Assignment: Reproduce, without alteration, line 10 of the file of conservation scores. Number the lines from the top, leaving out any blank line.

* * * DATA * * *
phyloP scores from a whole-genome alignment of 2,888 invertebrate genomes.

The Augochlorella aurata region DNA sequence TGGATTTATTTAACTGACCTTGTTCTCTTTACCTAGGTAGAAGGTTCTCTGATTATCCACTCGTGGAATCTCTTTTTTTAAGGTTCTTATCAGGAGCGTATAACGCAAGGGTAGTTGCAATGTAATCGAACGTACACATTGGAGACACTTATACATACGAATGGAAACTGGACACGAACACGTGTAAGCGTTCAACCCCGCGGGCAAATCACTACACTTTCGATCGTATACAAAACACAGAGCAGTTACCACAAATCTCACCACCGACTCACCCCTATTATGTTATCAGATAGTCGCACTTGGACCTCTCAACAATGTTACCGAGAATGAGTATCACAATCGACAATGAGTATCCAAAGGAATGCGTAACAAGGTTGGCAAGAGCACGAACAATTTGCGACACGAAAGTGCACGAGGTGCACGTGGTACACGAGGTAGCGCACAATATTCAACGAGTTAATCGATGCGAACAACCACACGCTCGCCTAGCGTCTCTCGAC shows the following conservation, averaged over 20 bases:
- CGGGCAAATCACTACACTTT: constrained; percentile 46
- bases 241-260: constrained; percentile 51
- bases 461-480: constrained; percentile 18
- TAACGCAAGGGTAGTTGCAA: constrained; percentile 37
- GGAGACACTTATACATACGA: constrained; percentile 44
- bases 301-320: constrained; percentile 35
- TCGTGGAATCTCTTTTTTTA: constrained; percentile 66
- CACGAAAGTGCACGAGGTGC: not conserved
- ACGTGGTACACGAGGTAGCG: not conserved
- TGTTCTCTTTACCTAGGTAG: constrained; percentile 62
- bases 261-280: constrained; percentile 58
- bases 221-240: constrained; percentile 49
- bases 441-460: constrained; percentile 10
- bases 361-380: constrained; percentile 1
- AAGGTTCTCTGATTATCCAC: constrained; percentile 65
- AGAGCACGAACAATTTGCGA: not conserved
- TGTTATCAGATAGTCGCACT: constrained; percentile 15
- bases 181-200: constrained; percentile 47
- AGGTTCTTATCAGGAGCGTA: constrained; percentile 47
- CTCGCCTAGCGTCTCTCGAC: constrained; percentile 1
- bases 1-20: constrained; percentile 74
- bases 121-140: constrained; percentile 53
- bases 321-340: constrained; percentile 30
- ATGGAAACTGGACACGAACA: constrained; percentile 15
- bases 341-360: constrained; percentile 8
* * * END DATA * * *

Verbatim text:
- CACGAAAGTGCACGAGGTGC: not conserved